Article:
Question of the Week: Candy Thermometers

Deb writes: “Do you have any suggestions for a good candy thermometer?  What do you think of the instant read thermometer?”

There are many types of food thermometers on the market.  In my opinion, every home kitchen should have both a meat thermometer (for safety) and a candy/oil thermometer (for accuracy).  Here, I’ll just review 3 of the most common types of thermometers.

Instant Read – This type of thermometer has a 1″ dial on top of a probe.  It sometimes needs to be callibrated (make sure temp is set correctly) before use by using either ice water or boiling water.  There are both digital and analog types of Instant Read Thermometers.  Cost is approx. $10.


This is good for:  Probing a food to get an instant read on where the temperature is.

The problem with this type of thermometer is: Since it is meant to just probe the food (stick it into the food).  It is not practical (let alone safe) for holding over a pot of hot liquid to gauge temperatures, such as when making candy.


Analog Thermometer – This type of  thermometer is calibrated to gauge the wide range of heat required for working with sugar and oil. It clips on the side of the pan so you can continually monitor the rising temperature.  Cost is approx. $16.00

This is good for: use it for oil or candy to be able to carefully watching the temperature.

The problem with this type of thermometer is: Temperatures on oil and candy rise quickly initially, but then very slowly as it gets to the right temperature.  This means you have to actually stand at the stove watching the thermometer so you don’t over-heat.  Some also find the analog difficult to read.

Digital Oil and Candy thermometer – Use this type of thermometer for professional results. It beeps & flashes when the perfect temperature is reached and it has 14 preset temperatures for all candy & deep frying needs.   It clips on the side of the pan.  Cost is approx $35.00

This is good for: All types of candies as well as oil.  Since it beeps when the preset temperature is achieved, it allows you to walk away from the stove.  It is also the most accurate.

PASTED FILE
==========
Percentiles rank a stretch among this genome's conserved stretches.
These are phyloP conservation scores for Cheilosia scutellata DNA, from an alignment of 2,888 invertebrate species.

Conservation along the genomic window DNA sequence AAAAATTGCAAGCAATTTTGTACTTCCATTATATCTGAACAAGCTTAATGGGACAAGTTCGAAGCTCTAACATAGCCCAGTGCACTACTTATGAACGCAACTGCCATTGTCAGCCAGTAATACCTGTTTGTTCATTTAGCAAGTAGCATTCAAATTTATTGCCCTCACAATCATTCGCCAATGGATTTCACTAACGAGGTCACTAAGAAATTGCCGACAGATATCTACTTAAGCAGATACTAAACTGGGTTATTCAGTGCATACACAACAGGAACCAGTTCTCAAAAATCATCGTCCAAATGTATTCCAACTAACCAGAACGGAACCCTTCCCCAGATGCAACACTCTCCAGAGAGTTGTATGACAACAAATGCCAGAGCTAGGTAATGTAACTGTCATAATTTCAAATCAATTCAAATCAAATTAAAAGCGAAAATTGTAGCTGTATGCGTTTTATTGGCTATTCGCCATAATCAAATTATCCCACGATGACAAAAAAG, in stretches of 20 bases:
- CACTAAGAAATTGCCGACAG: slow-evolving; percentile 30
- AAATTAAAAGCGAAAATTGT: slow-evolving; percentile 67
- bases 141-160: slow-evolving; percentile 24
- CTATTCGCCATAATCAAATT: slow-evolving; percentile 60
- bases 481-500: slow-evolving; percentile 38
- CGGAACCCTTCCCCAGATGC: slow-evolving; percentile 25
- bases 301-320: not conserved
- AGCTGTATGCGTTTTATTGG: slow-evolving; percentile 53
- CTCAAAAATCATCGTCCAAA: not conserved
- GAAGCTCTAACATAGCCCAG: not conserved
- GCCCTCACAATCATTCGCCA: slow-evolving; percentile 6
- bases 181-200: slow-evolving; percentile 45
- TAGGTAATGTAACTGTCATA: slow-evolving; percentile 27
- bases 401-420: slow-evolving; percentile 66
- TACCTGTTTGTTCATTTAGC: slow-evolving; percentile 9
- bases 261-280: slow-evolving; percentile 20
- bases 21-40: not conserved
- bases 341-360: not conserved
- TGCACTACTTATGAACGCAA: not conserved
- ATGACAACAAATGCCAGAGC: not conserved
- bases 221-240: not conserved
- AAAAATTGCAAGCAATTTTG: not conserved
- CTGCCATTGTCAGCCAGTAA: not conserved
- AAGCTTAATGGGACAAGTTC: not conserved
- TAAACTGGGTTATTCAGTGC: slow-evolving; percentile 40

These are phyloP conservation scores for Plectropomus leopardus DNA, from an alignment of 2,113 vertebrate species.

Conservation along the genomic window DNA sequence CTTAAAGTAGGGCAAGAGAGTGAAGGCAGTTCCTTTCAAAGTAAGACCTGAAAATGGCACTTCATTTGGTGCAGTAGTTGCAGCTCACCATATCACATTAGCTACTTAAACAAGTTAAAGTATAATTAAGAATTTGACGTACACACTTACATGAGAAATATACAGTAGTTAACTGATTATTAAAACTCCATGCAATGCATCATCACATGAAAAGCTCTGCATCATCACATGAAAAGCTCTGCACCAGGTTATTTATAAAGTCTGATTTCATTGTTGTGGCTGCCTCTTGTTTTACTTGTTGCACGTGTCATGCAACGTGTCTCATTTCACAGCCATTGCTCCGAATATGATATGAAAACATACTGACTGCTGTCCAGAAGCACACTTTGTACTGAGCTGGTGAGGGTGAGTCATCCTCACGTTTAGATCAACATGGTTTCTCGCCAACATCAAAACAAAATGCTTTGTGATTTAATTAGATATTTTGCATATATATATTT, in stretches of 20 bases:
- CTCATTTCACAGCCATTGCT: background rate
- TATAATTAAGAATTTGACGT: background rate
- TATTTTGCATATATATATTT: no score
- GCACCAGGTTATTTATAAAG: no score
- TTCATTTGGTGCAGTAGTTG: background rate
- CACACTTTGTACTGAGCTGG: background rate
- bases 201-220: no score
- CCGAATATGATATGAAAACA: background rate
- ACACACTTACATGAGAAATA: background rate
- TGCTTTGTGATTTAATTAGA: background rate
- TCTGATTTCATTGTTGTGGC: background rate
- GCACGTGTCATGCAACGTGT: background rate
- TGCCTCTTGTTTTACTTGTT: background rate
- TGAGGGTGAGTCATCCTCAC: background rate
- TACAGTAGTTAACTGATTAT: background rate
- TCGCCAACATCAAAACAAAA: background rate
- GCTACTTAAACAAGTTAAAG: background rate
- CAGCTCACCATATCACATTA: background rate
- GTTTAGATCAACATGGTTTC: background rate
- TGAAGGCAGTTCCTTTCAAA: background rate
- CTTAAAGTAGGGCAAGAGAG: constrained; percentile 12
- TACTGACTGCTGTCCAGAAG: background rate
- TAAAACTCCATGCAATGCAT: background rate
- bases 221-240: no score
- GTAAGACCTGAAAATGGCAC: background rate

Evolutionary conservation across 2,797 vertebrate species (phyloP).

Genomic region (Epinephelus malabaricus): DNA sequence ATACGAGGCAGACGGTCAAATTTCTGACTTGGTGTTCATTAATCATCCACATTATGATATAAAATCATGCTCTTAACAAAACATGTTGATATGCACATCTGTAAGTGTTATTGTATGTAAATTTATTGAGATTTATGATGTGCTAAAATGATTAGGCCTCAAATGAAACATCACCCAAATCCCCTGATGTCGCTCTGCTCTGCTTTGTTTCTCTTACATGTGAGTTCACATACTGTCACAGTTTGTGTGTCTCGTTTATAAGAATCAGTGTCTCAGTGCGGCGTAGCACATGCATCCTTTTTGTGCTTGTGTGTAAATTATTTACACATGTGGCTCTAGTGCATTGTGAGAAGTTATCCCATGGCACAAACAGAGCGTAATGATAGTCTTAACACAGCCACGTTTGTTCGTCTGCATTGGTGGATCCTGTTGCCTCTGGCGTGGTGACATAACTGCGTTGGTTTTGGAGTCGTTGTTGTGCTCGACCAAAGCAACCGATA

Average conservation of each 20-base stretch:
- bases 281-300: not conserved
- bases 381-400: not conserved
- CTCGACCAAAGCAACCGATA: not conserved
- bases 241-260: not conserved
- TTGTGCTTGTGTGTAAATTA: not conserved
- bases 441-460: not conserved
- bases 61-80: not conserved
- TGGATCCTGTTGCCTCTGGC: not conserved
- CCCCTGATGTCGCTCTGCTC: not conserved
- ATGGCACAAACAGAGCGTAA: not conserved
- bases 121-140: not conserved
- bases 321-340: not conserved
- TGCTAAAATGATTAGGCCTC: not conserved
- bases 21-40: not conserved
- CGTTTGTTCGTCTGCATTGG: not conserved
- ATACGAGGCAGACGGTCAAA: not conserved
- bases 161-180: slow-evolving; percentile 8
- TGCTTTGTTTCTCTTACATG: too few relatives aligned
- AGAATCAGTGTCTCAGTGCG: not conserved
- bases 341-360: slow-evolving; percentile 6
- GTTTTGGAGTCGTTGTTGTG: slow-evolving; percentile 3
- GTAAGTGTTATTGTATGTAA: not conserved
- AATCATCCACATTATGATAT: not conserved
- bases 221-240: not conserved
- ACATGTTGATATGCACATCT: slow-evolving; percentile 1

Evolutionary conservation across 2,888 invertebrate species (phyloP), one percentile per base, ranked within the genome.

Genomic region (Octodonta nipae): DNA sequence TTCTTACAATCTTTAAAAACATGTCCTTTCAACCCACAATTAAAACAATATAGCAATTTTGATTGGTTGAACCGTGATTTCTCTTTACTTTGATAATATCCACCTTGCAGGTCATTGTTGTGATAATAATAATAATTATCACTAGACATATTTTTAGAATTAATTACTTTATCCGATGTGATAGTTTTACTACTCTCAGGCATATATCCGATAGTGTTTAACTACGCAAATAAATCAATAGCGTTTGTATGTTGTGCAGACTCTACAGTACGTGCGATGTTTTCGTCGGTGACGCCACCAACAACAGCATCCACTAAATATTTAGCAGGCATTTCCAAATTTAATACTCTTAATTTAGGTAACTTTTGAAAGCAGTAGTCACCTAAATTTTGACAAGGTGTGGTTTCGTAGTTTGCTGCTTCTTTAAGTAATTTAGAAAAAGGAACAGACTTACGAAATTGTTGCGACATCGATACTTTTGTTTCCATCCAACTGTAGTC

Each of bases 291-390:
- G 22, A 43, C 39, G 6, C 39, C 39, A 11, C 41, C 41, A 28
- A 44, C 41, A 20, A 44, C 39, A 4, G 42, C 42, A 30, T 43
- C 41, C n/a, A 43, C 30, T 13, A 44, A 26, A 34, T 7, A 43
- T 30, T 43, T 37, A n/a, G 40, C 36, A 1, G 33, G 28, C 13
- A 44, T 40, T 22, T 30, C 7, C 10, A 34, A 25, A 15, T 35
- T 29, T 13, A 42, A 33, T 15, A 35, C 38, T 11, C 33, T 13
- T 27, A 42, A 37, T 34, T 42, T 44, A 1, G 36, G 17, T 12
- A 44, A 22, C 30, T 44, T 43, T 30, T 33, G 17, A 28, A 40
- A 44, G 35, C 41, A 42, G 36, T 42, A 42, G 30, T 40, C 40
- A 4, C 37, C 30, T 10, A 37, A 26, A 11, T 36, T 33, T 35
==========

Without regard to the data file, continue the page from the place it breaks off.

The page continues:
The problem with this type of thermometer is: You should remove the battery from it each time you use.

I have all of these types (and more) in my kitchen, but I always use the digital thermometer for accuracy and convenience.

Advertisements

About bakingway

Baker/Pastry Chef for over 25 years.

Posted on March 25, 2011, in Candy, Question of the Week: Tools and tagged . Bookmark the permalink. 3 Comments.

  1. Thank you SO much for the information…I have always wondered which was best, and now I know! Thank you for the short and concise information you provided!!! 🙂

  2. Thanks Chris,
    This is fantastic information about the thermometers and I always wondered what was correct for candy.

    BTW, do you have a recipee for a candy that is puffed up, tastes like molasses, and melts in your mouth. I remember it from the Danbury Fair when I was a youth and I used to be able to get it from a catalogue from Vermont but now they only carry it chocolate coated. I am sure it has baking soda in it to make it puff and be so light and I would love to have some. Let me know

Leave a Reply

Fill in your details below or click an icon to log in:

WordPress.com Logo

You are commenting using your WordPress.com account. Log Out / Change )

Twitter picture

You are commenting using your Twitter account. Log Out / Change )

Facebook photo

You are commenting using your Facebook account. Log Out / Change )

Google+ photo

You are commenting using your Google+ account. Log Out / Change )

Connecting to %s

%d bloggers like this: